Phillip Island MkII
Last issue we outlined the history of the original, 4.82km incarnation of the seaside Phillip Island circuit that operated between 1956 and 1978. This issue we tell the story of how the facility was reincarnated as the slightly shorter, 4.45km Phillip Island Grand Prix Circuit in time to host the 1989 Australian Motorcycle Grand Prix.
Fans of four-wheeled motorsport can thank the ‘blokes on spokes’ for the miracle that occurred in the late 1980s, as without the quest for an Australian round of the world championship the track’s revival simply would not have taken place.
In fact, if we take a step back, a bloke from Wollongong deserves a slap on the back for rising to the top of world motorcycling and capturing the sporting public’s imagination. As Jim Scaysbrook, editor of AMC’s sister publication Old Bike wrote, in his book Along for the Ride, “When Wayne Gardner won the World 500cc Championship in 1987, it seemed like the entire Australian population discovered motorcycle racing simultaneously.”
This explosion in popularity meant the economics of completely overhauling the Victorian circuit began to add up – on paper at least. Of course, it wasn’t as easy as all that, but the resurrection was completed.
The reworked circuit differed from the original version in three key ways. Firstly, the run into (and out of) the hairpin now known as Honda Corner was shortened by some 150 metres, MG Corner was opened-up and raised and the circuit received the high-quality hot-mix surface it had long deserved. The tweaks simply preserved the classic track’s character and mystique.
highlighted in AMC #88, by the mid-1970s the 4.82km Phillip Island layout’s surface had become a patchwork not be-fitting a proper race track. It was reported that the bridge between San Remo (on mainland Victoria) and the island could not fit the heavy plant equipment to do a proper hot-mix surfacing. The less durable cold mix track decayed markedly.
Big-time racing on the original layout ended in ’77 and by the early 1980s all racing was discontinued and the owners started farming the land. That appeared to be the end of the line for the once great circuit.
Local businessman Fergus Cameron bought the facility from the Lukey family in 1984 for $800,000. That move would soon change everything.
The same year saw the emergence of the Wayne Gardner as a force in world motorcycle racing’s premier division. And when the ‘Wollongong Whiz’ won three races in 1986, his success piqued the interest of all Australian sporting fans.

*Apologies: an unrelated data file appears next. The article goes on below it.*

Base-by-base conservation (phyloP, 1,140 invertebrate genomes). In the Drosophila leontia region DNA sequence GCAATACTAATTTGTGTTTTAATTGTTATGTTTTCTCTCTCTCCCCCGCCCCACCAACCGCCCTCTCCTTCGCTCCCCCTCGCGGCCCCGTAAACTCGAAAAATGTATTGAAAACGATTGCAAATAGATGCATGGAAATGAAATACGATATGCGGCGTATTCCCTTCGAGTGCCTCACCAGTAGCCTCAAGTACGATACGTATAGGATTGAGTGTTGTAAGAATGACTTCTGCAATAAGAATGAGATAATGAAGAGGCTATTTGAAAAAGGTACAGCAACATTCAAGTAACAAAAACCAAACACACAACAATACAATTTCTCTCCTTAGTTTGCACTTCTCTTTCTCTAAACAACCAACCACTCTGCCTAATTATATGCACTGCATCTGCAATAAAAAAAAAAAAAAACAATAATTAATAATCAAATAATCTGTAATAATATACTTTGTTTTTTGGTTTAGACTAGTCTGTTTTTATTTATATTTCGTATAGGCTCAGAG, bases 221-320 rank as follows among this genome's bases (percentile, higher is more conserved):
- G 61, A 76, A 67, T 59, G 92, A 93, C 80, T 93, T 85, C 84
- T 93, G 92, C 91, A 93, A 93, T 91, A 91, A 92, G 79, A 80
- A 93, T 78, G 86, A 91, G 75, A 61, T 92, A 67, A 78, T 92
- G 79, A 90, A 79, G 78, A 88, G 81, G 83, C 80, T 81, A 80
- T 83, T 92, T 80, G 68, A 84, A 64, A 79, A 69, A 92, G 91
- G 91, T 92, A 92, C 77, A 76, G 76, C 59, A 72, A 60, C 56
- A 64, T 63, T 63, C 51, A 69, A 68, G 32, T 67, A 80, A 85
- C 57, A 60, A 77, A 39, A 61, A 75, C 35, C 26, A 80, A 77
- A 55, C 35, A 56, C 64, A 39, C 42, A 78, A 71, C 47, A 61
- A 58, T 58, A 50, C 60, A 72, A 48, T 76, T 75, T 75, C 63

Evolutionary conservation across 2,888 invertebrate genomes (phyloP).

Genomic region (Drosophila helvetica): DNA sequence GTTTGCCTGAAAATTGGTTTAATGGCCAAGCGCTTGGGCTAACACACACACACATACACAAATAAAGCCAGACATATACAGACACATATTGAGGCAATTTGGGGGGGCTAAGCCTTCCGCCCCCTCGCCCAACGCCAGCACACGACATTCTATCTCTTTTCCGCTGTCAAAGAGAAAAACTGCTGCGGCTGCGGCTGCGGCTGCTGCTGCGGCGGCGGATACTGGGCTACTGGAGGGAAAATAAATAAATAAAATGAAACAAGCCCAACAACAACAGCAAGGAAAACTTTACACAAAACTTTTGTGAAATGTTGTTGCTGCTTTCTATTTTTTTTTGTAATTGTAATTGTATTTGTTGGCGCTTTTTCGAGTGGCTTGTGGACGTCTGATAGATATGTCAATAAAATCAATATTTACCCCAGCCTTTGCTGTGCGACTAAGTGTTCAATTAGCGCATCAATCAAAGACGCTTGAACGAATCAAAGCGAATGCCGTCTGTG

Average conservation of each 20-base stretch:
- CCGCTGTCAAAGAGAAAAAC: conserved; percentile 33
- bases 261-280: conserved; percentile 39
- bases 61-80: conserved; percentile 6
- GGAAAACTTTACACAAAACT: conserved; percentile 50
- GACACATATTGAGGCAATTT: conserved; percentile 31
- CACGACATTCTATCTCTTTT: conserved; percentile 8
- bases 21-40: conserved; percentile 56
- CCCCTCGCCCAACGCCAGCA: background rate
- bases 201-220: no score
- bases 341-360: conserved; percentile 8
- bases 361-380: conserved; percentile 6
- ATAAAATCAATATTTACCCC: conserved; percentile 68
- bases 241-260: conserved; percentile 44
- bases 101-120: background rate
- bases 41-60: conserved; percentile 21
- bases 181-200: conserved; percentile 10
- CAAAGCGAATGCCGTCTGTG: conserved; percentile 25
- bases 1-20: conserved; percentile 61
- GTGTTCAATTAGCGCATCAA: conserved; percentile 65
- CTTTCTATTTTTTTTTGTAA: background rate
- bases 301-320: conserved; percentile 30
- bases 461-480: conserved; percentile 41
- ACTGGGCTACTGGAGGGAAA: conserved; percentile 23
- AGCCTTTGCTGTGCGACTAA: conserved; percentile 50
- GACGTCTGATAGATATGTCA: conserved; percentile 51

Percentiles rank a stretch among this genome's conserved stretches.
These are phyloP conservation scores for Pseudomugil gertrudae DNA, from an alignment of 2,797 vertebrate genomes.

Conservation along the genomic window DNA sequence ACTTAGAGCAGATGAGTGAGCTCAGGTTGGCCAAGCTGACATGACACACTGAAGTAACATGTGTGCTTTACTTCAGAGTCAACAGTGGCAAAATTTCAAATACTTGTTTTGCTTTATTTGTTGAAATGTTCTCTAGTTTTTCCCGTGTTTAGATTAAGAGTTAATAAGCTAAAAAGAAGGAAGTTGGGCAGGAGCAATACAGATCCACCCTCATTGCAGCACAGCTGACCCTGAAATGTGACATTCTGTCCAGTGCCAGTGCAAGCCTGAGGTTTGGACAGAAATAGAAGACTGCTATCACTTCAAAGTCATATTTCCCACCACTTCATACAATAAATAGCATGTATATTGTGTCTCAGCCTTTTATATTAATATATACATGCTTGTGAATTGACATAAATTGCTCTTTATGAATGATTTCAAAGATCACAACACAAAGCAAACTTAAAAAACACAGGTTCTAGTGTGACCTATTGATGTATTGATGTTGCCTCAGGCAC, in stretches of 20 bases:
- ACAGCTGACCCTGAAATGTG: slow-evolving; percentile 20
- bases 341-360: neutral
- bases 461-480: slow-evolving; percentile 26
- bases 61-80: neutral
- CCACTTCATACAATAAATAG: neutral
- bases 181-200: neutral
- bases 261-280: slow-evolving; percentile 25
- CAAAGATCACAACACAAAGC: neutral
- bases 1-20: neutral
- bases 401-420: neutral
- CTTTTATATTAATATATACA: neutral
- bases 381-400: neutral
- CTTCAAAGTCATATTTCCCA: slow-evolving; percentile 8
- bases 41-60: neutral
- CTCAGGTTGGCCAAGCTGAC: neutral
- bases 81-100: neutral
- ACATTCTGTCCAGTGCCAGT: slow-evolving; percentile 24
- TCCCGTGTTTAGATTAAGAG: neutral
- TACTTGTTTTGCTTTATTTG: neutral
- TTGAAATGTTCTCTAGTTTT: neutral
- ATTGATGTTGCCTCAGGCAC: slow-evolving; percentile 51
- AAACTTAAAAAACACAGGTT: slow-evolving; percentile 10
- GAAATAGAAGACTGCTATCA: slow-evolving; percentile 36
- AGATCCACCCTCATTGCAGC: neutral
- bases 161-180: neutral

A year later Gardner was World Champion. By this stage, local enthusiasts, entrepreneurs and pollies had already sniffed an opportunity.
When journalists visited Phillip Island in January 1987, plans to stage Australia’s first world championship 500cc GP in 1989 were already in the works. When they peered through the fence, they were confronted by a dilapidated track and dozens of sheep munching on grass that had overgrown the pot-holed bitumen. The derelict race control tower was the only real hint that this was once a motor racing circuit. The journalists speculated whether the facility would ever be ready.
The re-birth of Phillip Island in the late 1980s wouldn’t have been possible without the vision and determination of English-born Bob Barnard. Barnard came to the attention of the motor
racing fraternity as the designer and creator of the magnificent Adelaide Parklands circuit that hosted Australia’s first World Championship Formula 1 round in 1985.
A meeting between Bob Barnard, Fergus Cameron and Wes Brown in 1987 resulted in the formation a company called Barfield to oversee the re-building of the Phillip Island track/infrastructure, and the promotion of the 1989 Australian Motorcycle Grand Prix Grand Prix. Barnard had 50 percent shareholding in Barfield and Cameron was another substantial shareholder. Barnard had successfully won the provisional rights to the bike grand prix, subject to the circuit being successfully homologated.
By late 1988, the 375-metre shorter new track had been resurfaced and was ready for racing.
The 4.45km layout would become a favourite among drivers across all classes.
Phillip Island came of age both internationally and locally at the 1989 Australian 500 Grand Prix, attracting a global TV audience of 300 million viewers and 90,000 fans.
“The inaugural World Championship Grand Prix at Phillip Island was always going to be a success,” wrote Jim Scaysbrook in Along for the Ride, “but even the most wildly optimistic could not have predicted the triumph it turned out to be – by any measure the greatest day’s motorcycle sport in the country’s history. With around 100,000 spectators basking in the sunshine around the circuit the atmosphere was positively electric by the time the 500cc GP got under way, and when Wayne Gardner rode a sensational race to the victory the place positively exploded.”
The event promised a taste of what motorsport fans could look forward to for decades to come. But for Barnard, his part in the Phillip Island sagas ended after the 1990 bike grand prix, also won by Gardner. In 1991 Barfield was declared insolvent and the lease reverted back to the original owners. The lease was soon transferred to the circuit’s present manager, Phillip Island Motor
Johnson and Bowe were so pleased when Phillip Island returned to the ATCC they raised their arms in celebration! The circuit has claimed some cars in the intervening years, though.